In the latest incidence of patient over-radiation reported by the media in recent months, the New York Times today reports a discovery by state health inspectors of nearly two dozen cases in which preterm babies received "improper" X-rays at a Brooklyn, New York hospital. The findings came to light only a few months after an initial report revealed that the institution—State University of New York Downstate Medical Center--had similar problems in 2007, according to the newspaper.
During a March 9 inspection of the hospital, investigators, in reviewing a total of 542 x-rays taken in 2010 and through the end of January 2011, found 27 cases involving chest X-rays of premature babies who were irradiated beyond the chest area without proper shielding. State officials said one preemie born at 26 weeks received five chest X-rays over a two-month period, noting that the radiation was not appropriately limited to the chest. Another baby was administered a chest X-ray that included the head, arms, and abdomen, the Times said.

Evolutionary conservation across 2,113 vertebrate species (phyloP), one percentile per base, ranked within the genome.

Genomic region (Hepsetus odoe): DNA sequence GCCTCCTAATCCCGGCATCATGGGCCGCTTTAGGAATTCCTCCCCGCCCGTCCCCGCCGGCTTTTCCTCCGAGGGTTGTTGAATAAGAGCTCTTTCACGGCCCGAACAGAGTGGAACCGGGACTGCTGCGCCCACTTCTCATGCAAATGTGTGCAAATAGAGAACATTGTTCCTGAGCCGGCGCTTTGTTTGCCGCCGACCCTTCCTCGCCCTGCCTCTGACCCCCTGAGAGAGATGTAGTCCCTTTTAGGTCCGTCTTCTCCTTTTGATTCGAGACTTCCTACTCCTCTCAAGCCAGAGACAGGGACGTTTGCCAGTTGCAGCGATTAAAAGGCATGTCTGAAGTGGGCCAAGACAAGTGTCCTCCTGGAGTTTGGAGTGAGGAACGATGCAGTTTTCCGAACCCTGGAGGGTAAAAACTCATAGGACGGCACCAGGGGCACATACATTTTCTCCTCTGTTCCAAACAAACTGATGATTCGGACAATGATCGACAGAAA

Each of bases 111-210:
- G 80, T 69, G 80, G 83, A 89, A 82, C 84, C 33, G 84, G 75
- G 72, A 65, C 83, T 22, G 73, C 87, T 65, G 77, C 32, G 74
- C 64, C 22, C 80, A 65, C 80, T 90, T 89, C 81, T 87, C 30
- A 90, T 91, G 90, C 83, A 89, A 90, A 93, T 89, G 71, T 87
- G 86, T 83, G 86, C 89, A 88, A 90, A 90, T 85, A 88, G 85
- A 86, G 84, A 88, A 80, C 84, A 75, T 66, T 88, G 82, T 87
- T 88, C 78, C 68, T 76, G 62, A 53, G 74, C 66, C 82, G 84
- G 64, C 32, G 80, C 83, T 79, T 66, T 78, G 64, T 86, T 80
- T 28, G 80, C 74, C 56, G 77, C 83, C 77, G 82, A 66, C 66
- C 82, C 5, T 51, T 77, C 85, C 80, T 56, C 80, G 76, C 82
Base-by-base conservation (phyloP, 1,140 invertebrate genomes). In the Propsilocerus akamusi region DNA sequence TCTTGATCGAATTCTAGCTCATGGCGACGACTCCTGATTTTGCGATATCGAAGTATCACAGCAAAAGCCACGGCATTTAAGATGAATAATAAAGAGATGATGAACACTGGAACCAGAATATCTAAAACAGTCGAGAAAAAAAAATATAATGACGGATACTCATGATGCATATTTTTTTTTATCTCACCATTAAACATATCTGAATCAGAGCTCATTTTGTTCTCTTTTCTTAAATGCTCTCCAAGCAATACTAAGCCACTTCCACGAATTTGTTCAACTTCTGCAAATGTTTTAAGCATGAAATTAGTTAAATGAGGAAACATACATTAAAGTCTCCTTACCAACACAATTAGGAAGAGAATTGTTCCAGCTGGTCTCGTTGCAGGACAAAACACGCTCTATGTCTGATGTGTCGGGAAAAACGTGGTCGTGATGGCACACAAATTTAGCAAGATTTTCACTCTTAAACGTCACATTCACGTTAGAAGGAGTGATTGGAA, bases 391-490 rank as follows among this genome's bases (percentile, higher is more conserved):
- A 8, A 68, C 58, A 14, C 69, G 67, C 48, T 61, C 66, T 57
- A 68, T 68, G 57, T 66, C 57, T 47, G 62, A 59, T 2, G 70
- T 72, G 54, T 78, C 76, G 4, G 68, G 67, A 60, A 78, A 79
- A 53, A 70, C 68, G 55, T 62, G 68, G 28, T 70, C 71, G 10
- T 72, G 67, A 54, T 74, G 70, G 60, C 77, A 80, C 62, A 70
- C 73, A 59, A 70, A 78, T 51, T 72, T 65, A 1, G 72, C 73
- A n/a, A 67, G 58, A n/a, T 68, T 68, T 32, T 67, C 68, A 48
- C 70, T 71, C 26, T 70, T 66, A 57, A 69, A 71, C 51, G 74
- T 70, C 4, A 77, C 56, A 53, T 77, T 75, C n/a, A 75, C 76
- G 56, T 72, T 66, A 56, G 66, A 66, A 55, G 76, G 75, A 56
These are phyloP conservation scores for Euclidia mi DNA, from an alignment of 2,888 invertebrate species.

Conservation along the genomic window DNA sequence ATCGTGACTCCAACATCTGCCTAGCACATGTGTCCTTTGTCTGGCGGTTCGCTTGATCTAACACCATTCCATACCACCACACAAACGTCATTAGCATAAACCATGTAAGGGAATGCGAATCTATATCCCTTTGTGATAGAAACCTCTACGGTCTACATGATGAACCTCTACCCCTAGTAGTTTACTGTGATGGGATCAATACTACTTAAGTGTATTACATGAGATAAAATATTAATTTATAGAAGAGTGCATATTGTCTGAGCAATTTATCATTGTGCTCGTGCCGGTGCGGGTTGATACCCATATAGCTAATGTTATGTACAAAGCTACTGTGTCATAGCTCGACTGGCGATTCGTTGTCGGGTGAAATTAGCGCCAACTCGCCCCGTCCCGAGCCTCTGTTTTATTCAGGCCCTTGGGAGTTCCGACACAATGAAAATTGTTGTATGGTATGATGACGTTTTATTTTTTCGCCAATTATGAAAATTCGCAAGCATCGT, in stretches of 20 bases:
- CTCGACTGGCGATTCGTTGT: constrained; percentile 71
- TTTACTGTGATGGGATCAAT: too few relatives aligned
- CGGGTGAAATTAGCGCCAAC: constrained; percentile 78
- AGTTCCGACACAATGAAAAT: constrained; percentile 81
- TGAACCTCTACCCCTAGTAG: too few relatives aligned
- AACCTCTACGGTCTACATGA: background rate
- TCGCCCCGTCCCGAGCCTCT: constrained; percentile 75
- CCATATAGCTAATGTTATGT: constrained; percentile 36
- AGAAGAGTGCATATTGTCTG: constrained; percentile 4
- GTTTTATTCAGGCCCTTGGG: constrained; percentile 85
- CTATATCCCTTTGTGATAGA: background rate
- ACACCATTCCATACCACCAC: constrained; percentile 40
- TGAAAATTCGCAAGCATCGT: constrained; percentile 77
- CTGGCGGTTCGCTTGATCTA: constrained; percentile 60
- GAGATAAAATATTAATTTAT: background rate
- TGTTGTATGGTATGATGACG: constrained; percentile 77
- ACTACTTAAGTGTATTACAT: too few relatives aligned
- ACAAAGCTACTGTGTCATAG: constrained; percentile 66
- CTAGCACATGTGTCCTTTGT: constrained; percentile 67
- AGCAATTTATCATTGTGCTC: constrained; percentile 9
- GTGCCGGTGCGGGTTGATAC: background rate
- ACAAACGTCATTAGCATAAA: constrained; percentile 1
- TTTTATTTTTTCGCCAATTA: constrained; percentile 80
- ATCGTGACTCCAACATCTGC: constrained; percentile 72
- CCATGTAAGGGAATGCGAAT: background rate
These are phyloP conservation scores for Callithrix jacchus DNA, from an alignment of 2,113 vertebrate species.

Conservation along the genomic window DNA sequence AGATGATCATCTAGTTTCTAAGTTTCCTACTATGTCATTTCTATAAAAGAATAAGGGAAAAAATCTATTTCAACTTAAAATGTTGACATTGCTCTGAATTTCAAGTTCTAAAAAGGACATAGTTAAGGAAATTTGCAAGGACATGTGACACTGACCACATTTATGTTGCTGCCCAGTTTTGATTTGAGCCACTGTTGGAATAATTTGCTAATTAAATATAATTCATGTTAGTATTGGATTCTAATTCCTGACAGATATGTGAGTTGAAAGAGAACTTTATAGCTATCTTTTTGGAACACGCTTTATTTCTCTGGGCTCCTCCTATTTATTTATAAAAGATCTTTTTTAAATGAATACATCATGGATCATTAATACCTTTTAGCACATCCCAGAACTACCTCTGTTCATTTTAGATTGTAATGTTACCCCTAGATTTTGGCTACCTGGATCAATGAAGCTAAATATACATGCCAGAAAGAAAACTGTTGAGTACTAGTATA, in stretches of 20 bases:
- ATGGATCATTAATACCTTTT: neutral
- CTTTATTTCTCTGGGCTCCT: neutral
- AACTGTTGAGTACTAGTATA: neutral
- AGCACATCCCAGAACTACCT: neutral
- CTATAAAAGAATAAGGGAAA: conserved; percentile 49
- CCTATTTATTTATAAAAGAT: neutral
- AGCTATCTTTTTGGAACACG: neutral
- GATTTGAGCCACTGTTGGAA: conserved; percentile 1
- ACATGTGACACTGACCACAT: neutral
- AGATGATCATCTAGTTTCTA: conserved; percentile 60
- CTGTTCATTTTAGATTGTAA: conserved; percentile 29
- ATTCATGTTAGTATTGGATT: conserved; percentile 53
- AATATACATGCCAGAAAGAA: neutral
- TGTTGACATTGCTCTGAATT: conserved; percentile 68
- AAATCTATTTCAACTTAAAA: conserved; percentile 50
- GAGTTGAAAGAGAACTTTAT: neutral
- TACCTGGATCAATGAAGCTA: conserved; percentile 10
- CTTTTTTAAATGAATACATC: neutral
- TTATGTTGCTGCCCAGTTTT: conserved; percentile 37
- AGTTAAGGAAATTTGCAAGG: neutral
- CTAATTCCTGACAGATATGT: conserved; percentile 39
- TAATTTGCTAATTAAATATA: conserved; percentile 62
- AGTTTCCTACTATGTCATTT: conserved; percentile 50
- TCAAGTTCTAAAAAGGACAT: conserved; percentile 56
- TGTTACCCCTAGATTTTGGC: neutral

The recent inspection was prompted by a February Times article about radiation errors that occurred at the hospital in 2007 and were brought to light by a whistle-blowing physician on its staff. In one e-mail from 2007 obtained by the newspaper, the hospital's chief radiologist complained that a newborn had received 10 whole-body X-rays even though only a chest X-ray had been requested. The hospital is said to have long ago implemented procedures to minimize children's exposure to radiation, such as reducing the dose for pediatric CT scans. However, in the current report, state officials cited a radiologist who said radiologic technologists were sometimes told by ordering physicians to include "additional areas of interest" in the chest X-ray.